Emilio Carballido Writing Styles in I, Too, Speak of the Rose

Emilio Carballido
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Carballido begins I, Too, Speak of the Rose with a lengthy monologue by the Medium, which sets the tone for the rest of this one-act play. The action is often stopped and explanation is made of what is happening, or commentary is heard on the significance of it. This approach goes back to the Greek theater, when the action of the play occurred offstage. Often it was the Chorus that explained what had happened and at times the importance of it, before the main characters responded to the news and anguished over outcomes.

Monologues are found in Shakespeare's work often, like Hamlet's gloomy monologues or Macbeth's tortured ones. With these, the audience finds out more of what is happening within the mind of the character. A contemporary example of the use of monologue is found in Tennessee William's Glass Menagerie when Tom Wingfield engages in lengthy monologues as...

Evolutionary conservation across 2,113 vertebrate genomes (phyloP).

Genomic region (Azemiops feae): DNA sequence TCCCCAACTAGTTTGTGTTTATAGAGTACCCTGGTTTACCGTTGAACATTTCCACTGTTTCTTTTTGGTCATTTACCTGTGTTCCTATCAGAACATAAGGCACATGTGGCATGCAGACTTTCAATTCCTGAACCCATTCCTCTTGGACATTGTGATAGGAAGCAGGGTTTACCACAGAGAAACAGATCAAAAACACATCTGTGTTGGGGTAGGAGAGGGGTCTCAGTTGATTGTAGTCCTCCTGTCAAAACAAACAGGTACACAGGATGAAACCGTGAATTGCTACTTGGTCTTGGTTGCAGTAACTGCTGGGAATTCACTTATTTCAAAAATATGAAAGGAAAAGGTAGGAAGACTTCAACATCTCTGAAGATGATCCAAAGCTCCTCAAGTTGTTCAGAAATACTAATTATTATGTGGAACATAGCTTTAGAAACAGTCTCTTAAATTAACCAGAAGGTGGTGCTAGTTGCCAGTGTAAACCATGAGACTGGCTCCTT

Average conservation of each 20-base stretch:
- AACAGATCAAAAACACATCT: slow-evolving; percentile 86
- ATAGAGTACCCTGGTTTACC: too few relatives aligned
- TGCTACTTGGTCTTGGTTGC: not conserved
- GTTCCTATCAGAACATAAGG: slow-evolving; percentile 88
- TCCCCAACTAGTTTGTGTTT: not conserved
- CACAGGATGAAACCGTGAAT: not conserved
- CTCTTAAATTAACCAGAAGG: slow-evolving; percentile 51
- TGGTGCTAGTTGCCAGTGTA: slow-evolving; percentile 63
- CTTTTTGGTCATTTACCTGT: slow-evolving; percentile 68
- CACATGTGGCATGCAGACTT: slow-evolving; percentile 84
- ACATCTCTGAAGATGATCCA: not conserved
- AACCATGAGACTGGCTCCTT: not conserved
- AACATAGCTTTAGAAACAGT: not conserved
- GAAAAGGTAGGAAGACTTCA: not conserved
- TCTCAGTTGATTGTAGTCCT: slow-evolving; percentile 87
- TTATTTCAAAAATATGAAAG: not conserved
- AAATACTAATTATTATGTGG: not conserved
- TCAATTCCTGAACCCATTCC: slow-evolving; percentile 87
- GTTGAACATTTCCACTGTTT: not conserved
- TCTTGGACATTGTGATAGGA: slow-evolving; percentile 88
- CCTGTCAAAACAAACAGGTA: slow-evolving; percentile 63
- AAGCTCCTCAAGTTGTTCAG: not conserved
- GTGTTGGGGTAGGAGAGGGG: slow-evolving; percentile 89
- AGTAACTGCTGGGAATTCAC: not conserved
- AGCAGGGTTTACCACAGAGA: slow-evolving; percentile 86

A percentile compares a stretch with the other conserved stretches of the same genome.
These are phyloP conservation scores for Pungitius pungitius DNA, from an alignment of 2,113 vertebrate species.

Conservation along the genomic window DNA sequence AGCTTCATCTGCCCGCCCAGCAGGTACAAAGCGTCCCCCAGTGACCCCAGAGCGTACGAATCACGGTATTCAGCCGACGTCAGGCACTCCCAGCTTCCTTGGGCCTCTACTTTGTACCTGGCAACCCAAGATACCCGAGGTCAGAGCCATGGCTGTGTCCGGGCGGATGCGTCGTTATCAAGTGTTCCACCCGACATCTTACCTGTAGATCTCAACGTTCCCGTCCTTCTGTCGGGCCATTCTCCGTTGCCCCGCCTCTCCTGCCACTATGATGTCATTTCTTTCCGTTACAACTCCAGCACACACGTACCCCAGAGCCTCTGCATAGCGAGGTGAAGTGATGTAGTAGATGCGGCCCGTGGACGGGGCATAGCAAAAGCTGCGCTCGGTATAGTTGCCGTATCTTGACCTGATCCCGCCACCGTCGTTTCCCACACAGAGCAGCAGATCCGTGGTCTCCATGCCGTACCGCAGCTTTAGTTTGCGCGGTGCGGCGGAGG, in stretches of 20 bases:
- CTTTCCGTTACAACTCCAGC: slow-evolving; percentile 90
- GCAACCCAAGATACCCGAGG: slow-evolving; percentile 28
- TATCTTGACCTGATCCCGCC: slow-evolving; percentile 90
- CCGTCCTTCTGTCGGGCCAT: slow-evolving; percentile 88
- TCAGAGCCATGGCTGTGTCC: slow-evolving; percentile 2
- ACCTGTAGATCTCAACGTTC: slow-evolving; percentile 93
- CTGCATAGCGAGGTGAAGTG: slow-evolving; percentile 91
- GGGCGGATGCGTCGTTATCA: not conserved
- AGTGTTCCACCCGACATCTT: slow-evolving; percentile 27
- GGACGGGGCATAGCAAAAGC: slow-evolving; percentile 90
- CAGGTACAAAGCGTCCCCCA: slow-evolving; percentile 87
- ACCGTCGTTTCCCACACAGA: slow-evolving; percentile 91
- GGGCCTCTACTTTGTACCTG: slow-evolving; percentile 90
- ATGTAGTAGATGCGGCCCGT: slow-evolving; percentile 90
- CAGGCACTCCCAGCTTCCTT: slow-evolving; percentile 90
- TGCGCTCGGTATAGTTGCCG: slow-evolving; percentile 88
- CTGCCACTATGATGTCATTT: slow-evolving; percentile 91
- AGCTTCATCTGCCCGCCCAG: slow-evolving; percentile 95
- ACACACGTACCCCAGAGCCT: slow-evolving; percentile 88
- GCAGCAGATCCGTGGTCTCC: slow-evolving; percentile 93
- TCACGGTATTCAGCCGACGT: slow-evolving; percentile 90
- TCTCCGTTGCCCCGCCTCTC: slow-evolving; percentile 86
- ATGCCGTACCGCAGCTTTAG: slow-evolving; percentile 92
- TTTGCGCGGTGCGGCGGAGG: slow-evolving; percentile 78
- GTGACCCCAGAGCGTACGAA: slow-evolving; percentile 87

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This section contains 657 words
(approx. 2 pages at 400 words per page)
Buy the I, Too, Speak of the Rose Study Guide
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